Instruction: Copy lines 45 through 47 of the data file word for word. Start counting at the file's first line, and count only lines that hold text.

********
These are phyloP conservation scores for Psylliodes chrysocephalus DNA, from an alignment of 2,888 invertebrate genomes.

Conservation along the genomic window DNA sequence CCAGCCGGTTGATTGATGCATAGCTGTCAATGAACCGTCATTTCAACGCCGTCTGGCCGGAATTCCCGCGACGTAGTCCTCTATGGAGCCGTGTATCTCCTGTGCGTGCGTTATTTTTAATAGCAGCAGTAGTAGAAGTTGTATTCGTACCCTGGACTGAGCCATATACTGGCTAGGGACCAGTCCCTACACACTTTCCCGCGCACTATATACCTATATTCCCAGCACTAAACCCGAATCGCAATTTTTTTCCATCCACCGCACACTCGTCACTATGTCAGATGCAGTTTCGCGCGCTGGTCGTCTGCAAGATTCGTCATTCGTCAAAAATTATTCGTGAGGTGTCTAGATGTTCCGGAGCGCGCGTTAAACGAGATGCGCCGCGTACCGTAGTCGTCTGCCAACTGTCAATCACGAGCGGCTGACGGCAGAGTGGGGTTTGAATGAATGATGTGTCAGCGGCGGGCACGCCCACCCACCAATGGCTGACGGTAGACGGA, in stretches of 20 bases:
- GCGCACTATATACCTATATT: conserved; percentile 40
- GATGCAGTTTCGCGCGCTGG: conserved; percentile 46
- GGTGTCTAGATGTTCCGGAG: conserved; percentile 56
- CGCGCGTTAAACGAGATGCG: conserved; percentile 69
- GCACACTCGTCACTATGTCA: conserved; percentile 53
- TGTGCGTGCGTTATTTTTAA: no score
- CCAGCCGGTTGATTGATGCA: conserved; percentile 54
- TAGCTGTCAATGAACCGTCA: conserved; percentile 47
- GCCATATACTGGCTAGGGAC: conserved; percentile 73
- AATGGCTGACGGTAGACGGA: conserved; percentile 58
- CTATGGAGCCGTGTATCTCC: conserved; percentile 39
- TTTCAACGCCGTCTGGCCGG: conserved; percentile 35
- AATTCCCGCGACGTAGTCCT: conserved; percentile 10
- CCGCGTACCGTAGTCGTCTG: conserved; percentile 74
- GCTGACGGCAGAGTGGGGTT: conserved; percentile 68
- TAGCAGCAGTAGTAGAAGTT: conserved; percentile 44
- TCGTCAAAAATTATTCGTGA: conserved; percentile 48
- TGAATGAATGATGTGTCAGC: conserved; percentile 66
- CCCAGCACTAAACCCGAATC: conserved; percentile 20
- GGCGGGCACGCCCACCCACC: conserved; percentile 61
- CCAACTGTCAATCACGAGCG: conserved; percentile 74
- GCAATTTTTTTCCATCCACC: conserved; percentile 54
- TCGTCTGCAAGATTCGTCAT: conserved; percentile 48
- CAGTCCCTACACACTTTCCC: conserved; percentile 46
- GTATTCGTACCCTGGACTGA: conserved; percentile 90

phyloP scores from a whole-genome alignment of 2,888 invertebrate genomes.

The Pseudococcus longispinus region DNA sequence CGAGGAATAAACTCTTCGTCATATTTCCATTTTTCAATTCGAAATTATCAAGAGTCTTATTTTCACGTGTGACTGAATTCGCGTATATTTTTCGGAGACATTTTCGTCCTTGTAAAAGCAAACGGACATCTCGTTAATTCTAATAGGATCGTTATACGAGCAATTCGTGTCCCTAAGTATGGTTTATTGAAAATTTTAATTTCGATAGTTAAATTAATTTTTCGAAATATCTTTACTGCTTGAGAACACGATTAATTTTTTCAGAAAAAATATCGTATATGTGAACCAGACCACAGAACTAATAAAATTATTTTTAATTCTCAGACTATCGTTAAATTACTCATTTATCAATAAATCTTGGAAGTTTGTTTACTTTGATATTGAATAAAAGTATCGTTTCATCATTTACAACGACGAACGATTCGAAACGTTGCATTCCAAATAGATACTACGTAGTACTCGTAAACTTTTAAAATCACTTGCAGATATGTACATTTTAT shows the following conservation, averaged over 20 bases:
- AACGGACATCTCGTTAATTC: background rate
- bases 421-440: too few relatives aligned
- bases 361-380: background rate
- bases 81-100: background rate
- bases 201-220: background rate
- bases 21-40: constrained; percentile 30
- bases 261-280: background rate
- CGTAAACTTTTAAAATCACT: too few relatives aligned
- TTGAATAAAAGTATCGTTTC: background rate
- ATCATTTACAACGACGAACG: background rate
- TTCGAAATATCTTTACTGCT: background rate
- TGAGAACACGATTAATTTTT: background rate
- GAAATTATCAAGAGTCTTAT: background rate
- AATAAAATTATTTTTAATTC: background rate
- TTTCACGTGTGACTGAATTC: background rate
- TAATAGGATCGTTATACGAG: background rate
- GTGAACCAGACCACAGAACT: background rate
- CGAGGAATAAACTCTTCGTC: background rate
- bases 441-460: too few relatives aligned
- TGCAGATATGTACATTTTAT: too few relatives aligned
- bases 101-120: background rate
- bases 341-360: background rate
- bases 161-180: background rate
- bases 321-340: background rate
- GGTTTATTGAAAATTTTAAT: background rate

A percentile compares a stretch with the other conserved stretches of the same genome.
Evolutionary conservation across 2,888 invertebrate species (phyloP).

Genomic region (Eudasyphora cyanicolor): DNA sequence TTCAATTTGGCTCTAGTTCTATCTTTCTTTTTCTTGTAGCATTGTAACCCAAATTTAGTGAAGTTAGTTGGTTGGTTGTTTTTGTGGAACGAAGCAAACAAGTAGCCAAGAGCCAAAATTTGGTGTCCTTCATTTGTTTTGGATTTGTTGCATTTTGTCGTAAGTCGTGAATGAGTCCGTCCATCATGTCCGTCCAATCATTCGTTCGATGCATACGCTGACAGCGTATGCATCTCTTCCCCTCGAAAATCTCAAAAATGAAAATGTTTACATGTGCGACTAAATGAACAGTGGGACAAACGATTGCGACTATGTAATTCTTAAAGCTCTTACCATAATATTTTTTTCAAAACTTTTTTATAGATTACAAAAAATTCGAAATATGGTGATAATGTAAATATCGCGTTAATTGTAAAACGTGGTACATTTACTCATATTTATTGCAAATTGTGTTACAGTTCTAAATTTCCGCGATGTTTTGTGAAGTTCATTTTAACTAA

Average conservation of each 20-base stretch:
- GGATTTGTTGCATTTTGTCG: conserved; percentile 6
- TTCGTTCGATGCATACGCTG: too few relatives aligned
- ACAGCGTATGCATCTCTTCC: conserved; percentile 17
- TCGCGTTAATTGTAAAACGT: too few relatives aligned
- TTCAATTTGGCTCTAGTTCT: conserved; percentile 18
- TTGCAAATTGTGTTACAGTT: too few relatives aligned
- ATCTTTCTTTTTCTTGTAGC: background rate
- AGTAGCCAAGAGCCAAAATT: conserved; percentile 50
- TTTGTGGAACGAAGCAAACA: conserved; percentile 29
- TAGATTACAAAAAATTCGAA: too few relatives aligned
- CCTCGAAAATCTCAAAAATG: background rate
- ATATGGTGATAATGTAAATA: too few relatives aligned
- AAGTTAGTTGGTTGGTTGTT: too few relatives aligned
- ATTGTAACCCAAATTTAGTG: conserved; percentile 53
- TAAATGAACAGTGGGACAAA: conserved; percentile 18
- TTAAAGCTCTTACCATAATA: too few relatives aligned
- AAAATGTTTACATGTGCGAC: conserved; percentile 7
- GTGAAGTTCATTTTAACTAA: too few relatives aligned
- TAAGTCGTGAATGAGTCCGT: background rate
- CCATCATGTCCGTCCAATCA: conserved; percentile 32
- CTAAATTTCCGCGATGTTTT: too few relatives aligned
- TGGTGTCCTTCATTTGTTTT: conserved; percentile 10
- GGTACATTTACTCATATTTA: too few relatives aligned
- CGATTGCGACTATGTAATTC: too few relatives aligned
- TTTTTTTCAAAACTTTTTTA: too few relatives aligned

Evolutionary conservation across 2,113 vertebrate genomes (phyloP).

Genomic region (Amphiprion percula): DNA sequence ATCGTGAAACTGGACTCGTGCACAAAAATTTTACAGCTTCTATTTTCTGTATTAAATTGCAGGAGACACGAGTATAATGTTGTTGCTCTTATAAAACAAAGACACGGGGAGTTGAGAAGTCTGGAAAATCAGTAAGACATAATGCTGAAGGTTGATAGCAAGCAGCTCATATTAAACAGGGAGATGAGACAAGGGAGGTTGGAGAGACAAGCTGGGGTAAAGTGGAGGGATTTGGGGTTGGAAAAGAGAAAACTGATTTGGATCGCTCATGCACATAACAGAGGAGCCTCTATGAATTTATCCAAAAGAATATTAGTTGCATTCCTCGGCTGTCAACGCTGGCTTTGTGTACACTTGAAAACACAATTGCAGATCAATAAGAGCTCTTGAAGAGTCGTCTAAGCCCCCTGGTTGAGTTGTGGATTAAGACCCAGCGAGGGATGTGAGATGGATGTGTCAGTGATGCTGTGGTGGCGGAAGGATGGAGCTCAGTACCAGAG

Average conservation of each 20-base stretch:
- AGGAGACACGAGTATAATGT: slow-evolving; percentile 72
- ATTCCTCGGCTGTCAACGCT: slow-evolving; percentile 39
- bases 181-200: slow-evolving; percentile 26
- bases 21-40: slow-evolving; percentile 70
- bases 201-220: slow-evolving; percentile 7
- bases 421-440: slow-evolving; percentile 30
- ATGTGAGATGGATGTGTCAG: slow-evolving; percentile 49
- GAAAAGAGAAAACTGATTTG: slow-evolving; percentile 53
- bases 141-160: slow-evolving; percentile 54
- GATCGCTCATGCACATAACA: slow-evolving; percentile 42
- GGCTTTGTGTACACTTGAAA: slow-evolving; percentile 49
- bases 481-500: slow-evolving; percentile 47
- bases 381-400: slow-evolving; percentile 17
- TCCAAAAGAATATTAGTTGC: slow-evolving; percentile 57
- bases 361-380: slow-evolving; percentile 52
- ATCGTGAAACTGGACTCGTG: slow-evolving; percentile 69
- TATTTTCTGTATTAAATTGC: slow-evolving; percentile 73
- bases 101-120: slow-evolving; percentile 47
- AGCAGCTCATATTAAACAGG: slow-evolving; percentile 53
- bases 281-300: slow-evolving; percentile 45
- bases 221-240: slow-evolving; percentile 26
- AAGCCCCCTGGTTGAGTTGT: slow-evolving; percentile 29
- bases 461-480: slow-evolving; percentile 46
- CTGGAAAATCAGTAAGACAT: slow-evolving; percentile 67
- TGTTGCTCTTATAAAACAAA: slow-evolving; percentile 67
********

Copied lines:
- TAATAGGATCGTTATACGAG: background rate
- GTGAACCAGACCACAGAACT: background rate
- CGAGGAATAAACTCTTCGTC: background rate